|Reconstructed fortification at Heuneburg|
Here is some context. The old view of Iron Age Europe was that this was the setting for warlike barbarians who constantly fought one another until the Romans brought peace, civilization, and cities to the area. This view was based more on Classical authors than on archaeology. Julius Ceasar conquered many of these "barbarian" groups when he conquered Gaul in the 50s BC, and he described the larger settlements as "Oppida," meaning a large fortified settlement. Over the past century archaeologists excavated many Oppida sites, and many of these have urban functions that justify their classification as urban settlements (see my prior discussions of urban definitions: Here and Here ). Some of the archaeologists who contributed to this work were at the Stuttgart conference. including old hands like John Collis and Peter Wells and younger scholars like Manuel. The Oppida vary greatly, and this remains an enigmatic form of settlement.
|Reconstructed gate at Heidengraben|
The site of Heidengraben, which we visited today, is the largest oppida, but much of the settlement consisted of apparently empty land within a large walled enclosure. We could see some of the walls and formal gated entrances. Lost of people were out and about today, walking their dogs, cross-country skiing, and sledding on the slopes. The gate and everything else was covered with snow.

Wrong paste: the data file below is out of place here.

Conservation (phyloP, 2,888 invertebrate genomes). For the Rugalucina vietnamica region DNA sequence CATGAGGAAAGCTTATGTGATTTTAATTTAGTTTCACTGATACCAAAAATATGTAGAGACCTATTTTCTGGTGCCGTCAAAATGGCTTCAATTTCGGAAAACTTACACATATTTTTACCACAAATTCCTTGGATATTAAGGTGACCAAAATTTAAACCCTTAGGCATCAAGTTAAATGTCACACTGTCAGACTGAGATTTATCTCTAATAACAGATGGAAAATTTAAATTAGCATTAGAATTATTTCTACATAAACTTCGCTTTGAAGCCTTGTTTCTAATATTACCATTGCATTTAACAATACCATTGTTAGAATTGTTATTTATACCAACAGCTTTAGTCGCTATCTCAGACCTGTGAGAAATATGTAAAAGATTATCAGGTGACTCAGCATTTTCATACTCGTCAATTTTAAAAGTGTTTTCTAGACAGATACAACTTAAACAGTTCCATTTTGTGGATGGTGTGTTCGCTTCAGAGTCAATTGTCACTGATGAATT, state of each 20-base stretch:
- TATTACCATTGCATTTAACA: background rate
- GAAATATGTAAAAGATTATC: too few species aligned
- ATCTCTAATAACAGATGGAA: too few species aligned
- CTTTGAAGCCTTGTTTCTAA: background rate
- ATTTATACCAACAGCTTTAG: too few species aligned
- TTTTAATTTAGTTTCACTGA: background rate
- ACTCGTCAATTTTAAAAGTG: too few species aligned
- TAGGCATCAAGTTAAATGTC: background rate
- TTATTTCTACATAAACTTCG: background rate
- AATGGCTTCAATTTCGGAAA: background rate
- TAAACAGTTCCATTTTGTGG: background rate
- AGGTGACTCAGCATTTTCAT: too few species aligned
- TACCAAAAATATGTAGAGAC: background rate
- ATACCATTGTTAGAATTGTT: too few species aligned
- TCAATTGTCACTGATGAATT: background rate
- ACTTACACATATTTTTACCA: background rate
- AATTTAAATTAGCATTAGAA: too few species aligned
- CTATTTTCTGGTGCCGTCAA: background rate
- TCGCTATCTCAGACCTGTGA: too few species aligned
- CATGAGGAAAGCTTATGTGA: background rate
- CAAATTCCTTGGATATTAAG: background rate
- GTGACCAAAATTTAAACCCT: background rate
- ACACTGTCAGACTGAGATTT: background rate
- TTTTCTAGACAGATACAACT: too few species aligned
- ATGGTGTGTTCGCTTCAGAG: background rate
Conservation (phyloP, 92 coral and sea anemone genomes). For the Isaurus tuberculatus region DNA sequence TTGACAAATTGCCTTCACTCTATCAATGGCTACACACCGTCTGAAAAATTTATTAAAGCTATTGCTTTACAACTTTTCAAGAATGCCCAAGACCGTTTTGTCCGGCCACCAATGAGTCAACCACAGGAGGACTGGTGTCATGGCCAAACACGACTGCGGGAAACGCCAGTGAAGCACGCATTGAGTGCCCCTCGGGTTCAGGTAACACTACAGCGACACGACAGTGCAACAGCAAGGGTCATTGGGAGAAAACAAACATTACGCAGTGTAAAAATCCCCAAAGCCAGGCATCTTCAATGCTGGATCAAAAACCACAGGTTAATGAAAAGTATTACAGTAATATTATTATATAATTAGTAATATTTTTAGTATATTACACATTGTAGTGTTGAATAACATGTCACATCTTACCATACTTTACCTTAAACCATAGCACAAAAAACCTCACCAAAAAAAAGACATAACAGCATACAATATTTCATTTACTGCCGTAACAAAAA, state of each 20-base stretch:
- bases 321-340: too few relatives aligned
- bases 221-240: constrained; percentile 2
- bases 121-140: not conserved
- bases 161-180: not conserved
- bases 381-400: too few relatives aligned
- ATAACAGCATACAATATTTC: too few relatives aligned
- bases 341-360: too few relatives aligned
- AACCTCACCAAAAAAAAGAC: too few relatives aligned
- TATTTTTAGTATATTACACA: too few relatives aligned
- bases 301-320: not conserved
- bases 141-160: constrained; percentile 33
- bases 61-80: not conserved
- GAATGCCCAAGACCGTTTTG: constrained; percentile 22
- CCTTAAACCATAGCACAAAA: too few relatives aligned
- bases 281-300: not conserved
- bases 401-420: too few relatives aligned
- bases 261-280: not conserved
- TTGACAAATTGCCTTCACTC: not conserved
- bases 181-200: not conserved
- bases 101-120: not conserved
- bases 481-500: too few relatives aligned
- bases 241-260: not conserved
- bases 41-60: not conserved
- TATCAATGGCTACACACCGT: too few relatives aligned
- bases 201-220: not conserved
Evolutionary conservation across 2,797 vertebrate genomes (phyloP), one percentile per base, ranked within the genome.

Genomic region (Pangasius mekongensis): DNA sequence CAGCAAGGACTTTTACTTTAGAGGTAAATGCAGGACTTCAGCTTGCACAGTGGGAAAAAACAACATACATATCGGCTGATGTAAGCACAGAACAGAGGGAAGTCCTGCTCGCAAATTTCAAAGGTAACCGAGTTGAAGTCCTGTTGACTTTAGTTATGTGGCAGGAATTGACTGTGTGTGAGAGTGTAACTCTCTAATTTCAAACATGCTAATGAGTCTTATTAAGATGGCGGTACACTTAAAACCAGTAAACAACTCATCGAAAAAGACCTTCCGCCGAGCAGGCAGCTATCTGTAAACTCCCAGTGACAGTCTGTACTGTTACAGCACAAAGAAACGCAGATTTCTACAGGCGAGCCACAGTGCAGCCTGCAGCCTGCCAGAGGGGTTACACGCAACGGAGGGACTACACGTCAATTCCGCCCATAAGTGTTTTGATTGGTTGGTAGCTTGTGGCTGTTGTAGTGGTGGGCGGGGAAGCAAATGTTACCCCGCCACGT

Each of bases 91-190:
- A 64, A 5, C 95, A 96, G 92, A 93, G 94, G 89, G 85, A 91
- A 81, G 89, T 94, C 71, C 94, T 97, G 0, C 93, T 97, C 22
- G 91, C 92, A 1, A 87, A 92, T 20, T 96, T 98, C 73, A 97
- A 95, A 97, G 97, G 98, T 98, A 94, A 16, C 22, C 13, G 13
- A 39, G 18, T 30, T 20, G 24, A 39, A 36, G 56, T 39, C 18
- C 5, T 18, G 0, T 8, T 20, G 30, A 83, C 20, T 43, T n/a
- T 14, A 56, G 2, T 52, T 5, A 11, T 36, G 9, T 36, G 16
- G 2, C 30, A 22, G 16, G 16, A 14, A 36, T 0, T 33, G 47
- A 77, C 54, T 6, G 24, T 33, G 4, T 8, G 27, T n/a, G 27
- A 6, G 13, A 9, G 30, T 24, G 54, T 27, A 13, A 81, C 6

|Gold jewelry from an elite burial, Heuneburg|
The conference explored urbanization, social complexity, political organization, and processes of individualization throughout Eurasia during the Early Iron Age (800-400 BC). It was fascinating and I learned a lot and got excited about these sites. My role was to give a talk on the concept of urbanism and how it is studied by archaeologists.
The conference participants were also given a guided tour of a fantastic museum exhibit, "The World of the Celts." This exhibit has many of the important early Iron Age finds that we saw in the slides of conferenece participants, including the gold jewelry pictured above.
One final observation at the end of an excellent trip to Stuttgart: The State of Baden-Wurttenburg really supports archaeology well. The citizens are very interested in their past, turning out in thousands to see the two museum exhibits on the Celts and visiting the sites in the region. The state cultural office has a staff of hundreds, carrying out excavations (with sophisticated and rigorous methods) mounting museum exhibits, and other activities.And one final, final observation: the food in this region is fantastic.
Here are a few sources on the Oppida, emphasizing English-language works:
Collis, John R.
1984 Oppida: Earliest Towns North of the Alps. University of Sheffield Press, Sheffield.
1997 The European Iron Age. Routledge, London.
2005 La ville celtique: Les oppida de 150 avant J.-C. à 15 après J.-C. Revised ed. Errance, Paris.
2010 Re-Thinking the Southern British Oppida: Networks, Kingdoms and Material Culture. European Journal of Archaeology 13:32-63.
2011 The Iron Age. In European Prehistory: A Survey, edited by Sarunas Milisauskas, pp. 405-460. 2nd ed. Springer, New York.
Woolf, Greg D.
1993 Rethinking the Oppida. Oxford Journal of Archaeology 12:223-234.